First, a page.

The stream of debris is called the Perseid cloud and stretches along the orbit of the comet Swift-Tuttle. The cloud consists of particles ejected by the comet as it travels on its 133-year orbit. Most of the particles have been part of the cloud for around a thousand years. However, there is also a relatively young filament of dust in the stream that was pulled off the comet in 1865, which can give an early mini-peak the day before the maximum shower. 
The earliest information on this meteor shower is found in Chinese annals in 36 AD. However credit for recognising the shower's annual appearance is given to Adolphe Quetelet who reported in 1835 that there was a shower emanating from the constellation Perseus.  Some Catholics refer to the Perseids as the "tears of St. Lawrence", since 10 August is the date of that saint's martyrdom.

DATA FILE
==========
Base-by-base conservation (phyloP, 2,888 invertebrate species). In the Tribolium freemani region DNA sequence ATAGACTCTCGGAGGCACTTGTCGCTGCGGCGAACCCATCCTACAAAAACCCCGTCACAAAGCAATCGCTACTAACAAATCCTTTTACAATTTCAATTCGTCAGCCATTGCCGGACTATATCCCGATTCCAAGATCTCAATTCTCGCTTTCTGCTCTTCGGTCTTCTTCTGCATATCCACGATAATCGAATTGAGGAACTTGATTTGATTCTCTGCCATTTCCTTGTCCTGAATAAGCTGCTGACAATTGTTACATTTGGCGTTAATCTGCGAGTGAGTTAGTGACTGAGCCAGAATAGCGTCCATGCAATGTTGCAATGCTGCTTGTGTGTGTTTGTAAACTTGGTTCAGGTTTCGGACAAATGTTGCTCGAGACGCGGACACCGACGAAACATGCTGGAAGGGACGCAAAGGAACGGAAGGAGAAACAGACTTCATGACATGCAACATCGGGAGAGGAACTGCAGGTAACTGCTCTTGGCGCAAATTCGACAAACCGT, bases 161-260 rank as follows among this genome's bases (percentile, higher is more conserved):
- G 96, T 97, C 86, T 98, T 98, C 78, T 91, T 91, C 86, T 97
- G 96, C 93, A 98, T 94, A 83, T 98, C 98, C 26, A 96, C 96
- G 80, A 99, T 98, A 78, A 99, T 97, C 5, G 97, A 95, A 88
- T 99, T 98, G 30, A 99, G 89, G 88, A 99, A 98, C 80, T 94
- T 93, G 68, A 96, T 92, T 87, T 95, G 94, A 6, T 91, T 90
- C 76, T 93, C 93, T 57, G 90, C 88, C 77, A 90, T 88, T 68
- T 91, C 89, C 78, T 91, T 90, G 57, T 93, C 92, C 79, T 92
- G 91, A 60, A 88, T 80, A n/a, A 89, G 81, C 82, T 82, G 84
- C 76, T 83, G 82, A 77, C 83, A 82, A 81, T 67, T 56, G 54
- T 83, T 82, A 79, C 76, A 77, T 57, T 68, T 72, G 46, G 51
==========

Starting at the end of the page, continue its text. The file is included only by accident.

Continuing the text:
A Perseid in 2007.
The shower is visible from mid-July each year, with the peak in activity between 9 and 14 August, depending on the particular location of the stream. During the peak, the rate of meteors reaches 60 or more per hour. They can be seen all across the sky, but because of the path of Swift-Tuttle's orbit, Perseids are primarily visible in the northern hemisphere. As with many meteor showers, the visible rate is greatest in the pre-dawn hours, (since the side of the Earth nearest to turning into the sun scoops up more meteors as the Earth moves through space). Most Perseids disappear while at heights above 80 kilometres (50 mi).
^Żołądek, P. et al. (October 2009), "The 2004 Perseid meteor shower - Polish Fireball Network double station preliminary results", Journal of the International Meteor Organization37 (5): 161–163, Bibcode:2009JIMO...37..161Z